|Year : 2015 | Volume
| Issue : 3 | Page : 669
An unusual case of disseminated neuroendocrine tumor presenting with generalized lymphadenopathy
KS Karthik1, Hema Kini2, Anand U Kini1, Pooja Santosh2
1 Department of General Surgery, Kasturba Medical College, Mangalore, Manipal University, Manipal, Karnataka, India
2 Department of Pathology, Kasturba Medical College, Mangalore, Manipal University, Manipal, Karnataka, India
|Date of Web Publication||9-Oct-2015|
Dr. K S Karthik
Department of General Surgery, Kasturba Medical College, Manipal University, Mangalore - 575 001, Karnataka
Source of Support: None, Conflict of Interest: None
A 64-year-old male presented to the surgical out-patient department with multiple enlarged lymph nodes in the neck and axillae. As a routine practice in India, this patient was worked up on the lines of generalized lymphadenopathy with a provisional diagnosis of tuberculosis and lymphoma. The report of fine-needle aspiration cytology (FNAC) came as a surprise and on further work-up it turned out to be that the patient had disseminated neuroendocrine tumor from an unknown primary.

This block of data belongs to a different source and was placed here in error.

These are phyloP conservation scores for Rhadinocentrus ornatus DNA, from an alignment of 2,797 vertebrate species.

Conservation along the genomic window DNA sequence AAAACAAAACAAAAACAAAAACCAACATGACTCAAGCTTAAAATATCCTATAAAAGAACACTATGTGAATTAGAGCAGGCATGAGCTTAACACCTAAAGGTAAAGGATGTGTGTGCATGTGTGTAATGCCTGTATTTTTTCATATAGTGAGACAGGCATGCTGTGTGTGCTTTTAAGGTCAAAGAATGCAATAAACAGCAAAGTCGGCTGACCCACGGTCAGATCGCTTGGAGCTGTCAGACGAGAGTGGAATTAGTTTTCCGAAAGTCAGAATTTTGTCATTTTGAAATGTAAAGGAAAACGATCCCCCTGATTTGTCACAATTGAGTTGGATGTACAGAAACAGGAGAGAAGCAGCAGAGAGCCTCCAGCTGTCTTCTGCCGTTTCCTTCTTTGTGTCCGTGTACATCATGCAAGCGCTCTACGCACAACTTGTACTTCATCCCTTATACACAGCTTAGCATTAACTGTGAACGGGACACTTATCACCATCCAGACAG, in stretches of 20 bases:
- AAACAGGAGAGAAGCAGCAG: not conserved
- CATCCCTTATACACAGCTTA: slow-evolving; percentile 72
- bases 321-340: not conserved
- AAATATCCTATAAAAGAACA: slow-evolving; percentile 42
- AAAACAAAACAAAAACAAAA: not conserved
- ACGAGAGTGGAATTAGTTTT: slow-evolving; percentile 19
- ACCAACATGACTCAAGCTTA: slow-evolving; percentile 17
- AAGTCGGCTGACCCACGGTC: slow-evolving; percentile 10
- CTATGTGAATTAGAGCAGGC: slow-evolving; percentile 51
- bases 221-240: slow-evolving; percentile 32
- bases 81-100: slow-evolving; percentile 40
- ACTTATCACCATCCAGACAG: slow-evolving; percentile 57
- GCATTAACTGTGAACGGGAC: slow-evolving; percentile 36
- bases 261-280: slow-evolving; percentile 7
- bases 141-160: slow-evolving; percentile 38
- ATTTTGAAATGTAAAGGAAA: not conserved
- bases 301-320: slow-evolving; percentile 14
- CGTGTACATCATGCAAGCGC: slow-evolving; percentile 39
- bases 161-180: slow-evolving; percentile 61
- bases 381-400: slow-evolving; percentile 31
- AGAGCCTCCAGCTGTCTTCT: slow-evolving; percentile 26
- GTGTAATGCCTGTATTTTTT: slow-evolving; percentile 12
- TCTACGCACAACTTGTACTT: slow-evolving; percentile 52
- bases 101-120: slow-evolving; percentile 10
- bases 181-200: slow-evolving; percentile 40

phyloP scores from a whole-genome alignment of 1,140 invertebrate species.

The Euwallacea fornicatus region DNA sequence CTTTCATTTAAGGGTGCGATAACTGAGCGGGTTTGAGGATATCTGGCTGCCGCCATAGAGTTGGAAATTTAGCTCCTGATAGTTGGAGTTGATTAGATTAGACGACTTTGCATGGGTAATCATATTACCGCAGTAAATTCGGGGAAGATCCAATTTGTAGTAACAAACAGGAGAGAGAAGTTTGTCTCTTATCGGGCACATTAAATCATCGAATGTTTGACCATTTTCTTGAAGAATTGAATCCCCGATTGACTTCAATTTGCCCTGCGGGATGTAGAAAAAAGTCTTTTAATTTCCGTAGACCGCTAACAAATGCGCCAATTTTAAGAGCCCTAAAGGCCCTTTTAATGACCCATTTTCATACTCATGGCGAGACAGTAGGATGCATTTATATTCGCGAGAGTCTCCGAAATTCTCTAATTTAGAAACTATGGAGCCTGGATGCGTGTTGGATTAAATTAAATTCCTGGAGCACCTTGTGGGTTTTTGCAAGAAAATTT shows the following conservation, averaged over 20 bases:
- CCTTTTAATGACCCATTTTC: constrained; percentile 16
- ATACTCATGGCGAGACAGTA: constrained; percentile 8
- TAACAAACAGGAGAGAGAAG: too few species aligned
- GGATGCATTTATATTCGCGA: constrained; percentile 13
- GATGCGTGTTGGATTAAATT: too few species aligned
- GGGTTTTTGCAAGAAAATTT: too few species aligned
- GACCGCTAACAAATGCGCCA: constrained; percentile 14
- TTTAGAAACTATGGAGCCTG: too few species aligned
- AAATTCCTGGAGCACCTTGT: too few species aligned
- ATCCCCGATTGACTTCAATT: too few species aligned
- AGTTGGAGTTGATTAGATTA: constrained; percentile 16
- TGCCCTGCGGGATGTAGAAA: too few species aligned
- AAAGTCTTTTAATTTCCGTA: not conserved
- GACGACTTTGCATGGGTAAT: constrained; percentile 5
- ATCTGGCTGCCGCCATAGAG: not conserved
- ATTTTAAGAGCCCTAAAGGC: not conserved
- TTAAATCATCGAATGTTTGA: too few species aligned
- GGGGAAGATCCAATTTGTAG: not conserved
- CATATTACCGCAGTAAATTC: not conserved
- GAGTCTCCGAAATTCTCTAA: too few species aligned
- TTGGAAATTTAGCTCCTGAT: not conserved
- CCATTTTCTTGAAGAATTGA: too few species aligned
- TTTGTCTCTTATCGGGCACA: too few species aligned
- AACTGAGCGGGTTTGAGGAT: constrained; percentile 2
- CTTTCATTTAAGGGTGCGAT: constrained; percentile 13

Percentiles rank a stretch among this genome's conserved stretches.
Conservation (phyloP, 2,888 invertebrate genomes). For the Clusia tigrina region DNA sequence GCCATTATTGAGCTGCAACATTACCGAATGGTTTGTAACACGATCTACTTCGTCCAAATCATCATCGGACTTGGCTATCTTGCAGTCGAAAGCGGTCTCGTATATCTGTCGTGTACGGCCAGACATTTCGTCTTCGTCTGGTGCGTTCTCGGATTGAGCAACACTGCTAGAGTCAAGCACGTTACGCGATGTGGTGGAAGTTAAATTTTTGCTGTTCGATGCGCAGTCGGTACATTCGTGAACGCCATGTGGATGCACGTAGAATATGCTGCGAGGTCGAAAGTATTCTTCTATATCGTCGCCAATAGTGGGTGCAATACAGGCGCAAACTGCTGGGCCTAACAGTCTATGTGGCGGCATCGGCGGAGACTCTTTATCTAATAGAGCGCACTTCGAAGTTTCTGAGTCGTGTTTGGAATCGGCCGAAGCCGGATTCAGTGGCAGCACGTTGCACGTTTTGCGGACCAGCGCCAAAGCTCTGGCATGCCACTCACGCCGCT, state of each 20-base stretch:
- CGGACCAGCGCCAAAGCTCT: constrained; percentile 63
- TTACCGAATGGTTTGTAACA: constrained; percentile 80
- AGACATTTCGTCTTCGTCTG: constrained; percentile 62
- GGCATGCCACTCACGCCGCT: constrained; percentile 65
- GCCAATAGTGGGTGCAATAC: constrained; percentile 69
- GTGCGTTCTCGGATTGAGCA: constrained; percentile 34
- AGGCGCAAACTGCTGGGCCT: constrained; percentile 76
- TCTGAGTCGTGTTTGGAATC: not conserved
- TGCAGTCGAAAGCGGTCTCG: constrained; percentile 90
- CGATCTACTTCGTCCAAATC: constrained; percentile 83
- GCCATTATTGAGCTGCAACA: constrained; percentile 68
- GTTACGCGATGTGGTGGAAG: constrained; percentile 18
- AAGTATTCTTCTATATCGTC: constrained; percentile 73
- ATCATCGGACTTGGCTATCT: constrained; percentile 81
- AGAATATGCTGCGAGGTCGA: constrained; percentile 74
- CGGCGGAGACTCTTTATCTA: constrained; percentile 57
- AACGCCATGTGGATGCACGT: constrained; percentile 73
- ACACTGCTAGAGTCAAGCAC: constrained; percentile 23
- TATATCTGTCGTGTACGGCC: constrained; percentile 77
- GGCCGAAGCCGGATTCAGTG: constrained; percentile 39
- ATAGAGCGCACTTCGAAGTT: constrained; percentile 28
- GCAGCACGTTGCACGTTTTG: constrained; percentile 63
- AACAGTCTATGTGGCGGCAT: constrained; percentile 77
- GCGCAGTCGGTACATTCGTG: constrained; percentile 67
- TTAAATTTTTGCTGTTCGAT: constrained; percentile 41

Keywords: Disseminated neuroendocrine tumour, generalised lymphadenopathy, unknown primary
|How to cite this article:|
Karthik K S, Kini H, Kini AU, Santosh P. An unusual case of disseminated neuroendocrine tumor presenting with generalized lymphadenopathy. J Can Res Ther 2015;11:669
|How to cite this URL:|
Karthik K S, Kini H, Kini AU, Santosh P. An unusual case of disseminated neuroendocrine tumor presenting with generalized lymphadenopathy. J Can Res Ther [serial online] 2015 [cited 2020 Jul 16];11:669. Available from: http://www.cancerjournal.net/text.asp?2015/11/3/669/151947
| > Introduction|| |